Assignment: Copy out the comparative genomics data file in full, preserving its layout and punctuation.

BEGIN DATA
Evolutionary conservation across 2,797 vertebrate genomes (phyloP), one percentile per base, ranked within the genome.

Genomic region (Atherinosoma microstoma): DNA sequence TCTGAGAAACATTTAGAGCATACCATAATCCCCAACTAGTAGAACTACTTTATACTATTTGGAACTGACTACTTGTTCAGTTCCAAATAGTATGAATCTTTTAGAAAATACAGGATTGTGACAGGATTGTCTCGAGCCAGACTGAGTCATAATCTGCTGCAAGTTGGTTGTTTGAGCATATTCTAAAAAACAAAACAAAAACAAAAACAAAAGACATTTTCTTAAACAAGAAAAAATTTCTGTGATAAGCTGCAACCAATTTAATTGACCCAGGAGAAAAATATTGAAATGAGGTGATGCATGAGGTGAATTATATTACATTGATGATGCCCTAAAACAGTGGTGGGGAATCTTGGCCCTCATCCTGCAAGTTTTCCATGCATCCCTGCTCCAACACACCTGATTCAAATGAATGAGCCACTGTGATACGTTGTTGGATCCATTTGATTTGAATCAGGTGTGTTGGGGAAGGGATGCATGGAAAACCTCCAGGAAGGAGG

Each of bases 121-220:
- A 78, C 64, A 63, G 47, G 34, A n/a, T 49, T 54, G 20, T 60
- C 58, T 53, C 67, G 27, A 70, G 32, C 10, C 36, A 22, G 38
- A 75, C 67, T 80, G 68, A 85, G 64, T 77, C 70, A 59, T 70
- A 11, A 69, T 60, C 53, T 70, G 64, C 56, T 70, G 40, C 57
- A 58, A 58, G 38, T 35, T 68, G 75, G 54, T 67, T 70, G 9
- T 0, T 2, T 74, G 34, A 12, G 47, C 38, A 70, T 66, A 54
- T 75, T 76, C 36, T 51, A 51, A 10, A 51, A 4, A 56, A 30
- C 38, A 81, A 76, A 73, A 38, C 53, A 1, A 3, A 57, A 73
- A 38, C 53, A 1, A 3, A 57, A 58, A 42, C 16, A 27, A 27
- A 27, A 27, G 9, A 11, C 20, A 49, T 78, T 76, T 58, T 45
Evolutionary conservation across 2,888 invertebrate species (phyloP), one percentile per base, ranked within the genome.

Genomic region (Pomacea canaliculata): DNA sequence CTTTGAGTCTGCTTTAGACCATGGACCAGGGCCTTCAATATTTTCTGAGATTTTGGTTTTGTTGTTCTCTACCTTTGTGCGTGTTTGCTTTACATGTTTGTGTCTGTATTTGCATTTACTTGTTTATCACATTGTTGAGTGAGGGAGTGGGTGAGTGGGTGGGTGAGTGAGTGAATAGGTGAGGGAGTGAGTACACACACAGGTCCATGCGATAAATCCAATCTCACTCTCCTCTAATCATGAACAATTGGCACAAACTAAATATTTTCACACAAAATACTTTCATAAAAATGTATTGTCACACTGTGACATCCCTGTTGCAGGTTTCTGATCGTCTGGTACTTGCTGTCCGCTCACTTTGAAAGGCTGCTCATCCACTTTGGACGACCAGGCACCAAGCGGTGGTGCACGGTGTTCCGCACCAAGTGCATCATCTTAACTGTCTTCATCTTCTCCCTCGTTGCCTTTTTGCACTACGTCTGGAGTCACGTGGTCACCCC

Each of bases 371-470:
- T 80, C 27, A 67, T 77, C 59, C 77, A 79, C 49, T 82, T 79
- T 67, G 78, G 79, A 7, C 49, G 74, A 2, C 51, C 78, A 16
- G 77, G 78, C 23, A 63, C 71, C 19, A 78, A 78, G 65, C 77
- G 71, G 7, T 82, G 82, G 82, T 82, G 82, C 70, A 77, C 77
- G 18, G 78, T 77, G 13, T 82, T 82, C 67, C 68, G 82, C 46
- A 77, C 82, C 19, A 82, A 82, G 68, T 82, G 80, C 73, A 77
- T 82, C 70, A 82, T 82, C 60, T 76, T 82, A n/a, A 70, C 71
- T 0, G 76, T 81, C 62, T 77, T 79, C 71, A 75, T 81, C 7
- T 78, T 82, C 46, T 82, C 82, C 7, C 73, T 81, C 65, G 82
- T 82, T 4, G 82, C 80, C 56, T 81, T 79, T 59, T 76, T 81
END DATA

Evolutionary conservation across 2,797 vertebrate genomes (phyloP), one percentile per base, ranked within the genome.

Genomic region (Atherinosoma microstoma): DNA sequence TCTGAGAAACATTTAGAGCATACCATAATCCCCAACTAGTAGAACTACTTTATACTATTTGGAACTGACTACTTGTTCAGTTCCAAATAGTATGAATCTTTTAGAAAATACAGGATTGTGACAGGATTGTCTCGAGCCAGACTGAGTCATAATCTGCTGCAAGTTGGTTGTTTGAGCATATTCTAAAAAACAAAACAAAAACAAAAACAAAAGACATTTTCTTAAACAAGAAAAAATTTCTGTGATAAGCTGCAACCAATTTAATTGACCCAGGAGAAAAATATTGAAATGAGGTGATGCATGAGGTGAATTATATTACATTGATGATGCCCTAAAACAGTGGTGGGGAATCTTGGCCCTCATCCTGCAAGTTTTCCATGCATCCCTGCTCCAACACACCTGATTCAAATGAATGAGCCACTGTGATACGTTGTTGGATCCATTTGATTTGAATCAGGTGTGTTGGGGAAGGGATGCATGGAAAACCTCCAGGAAGGAGG

Each of bases 121-220:
- A 78, C 64, A 63, G 47, G 34, A n/a, T 49, T 54, G 20, T 60
- C 58, T 53, C 67, G 27, A 70, G 32, C 10, C 36, A 22, G 38
- A 75, C 67, T 80, G 68, A 85, G 64, T 77, C 70, A 59, T 70
- A 11, A 69, T 60, C 53, T 70, G 64, C 56, T 70, G 40, C 57
- A 58, A 58, G 38, T 35, T 68, G 75, G 54, T 67, T 70, G 9
- T 0, T 2, T 74, G 34, A 12, G 47, C 38, A 70, T 66, A 54
- T 75, T 76, C 36, T 51, A 51, A 10, A 51, A 4, A 56, A 30
- C 38, A 81, A 76, A 73, A 38, C 53, A 1, A 3, A 57, A 73
- A 38, C 53, A 1, A 3, A 57, A 58, A 42, C 16, A 27, A 27
- A 27, A 27, G 9, A 11, C 20, A 49, T 78, T 76, T 58, T 45
Evolutionary conservation across 2,888 invertebrate species (phyloP), one percentile per base, ranked within the genome.

Genomic region (Pomacea canaliculata): DNA sequence CTTTGAGTCTGCTTTAGACCATGGACCAGGGCCTTCAATATTTTCTGAGATTTTGGTTTTGTTGTTCTCTACCTTTGTGCGTGTTTGCTTTACATGTTTGTGTCTGTATTTGCATTTACTTGTTTATCACATTGTTGAGTGAGGGAGTGGGTGAGTGGGTGGGTGAGTGAGTGAATAGGTGAGGGAGTGAGTACACACACAGGTCCATGCGATAAATCCAATCTCACTCTCCTCTAATCATGAACAATTGGCACAAACTAAATATTTTCACACAAAATACTTTCATAAAAATGTATTGTCACACTGTGACATCCCTGTTGCAGGTTTCTGATCGTCTGGTACTTGCTGTCCGCTCACTTTGAAAGGCTGCTCATCCACTTTGGACGACCAGGCACCAAGCGGTGGTGCACGGTGTTCCGCACCAAGTGCATCATCTTAACTGTCTTCATCTTCTCCCTCGTTGCCTTTTTGCACTACGTCTGGAGTCACGTGGTCACCCC

Each of bases 371-470:
- T 80, C 27, A 67, T 77, C 59, C 77, A 79, C 49, T 82, T 79
- T 67, G 78, G 79, A 7, C 49, G 74, A 2, C 51, C 78, A 16
- G 77, G 78, C 23, A 63, C 71, C 19, A 78, A 78, G 65, C 77
- G 71, G 7, T 82, G 82, G 82, T 82, G 82, C 70, A 77, C 77
- G 18, G 78, T 77, G 13, T 82, T 82, C 67, C 68, G 82, C 46
- A 77, C 82, C 19, A 82, A 82, G 68, T 82, G 80, C 73, A 77
- T 82, C 70, A 82, T 82, C 60, T 76, T 82, A n/a, A 70, C 71
- T 0, G 76, T 81, C 62, T 77, T 79, C 71, A 75, T 81, C 7
- T 78, T 82, C 46, T 82, C 82, C 7, C 73, T 81, C 65, G 82
- T 82, T 4, G 82, C 80, C 56, T 81, T 79, T 59, T 76, T 81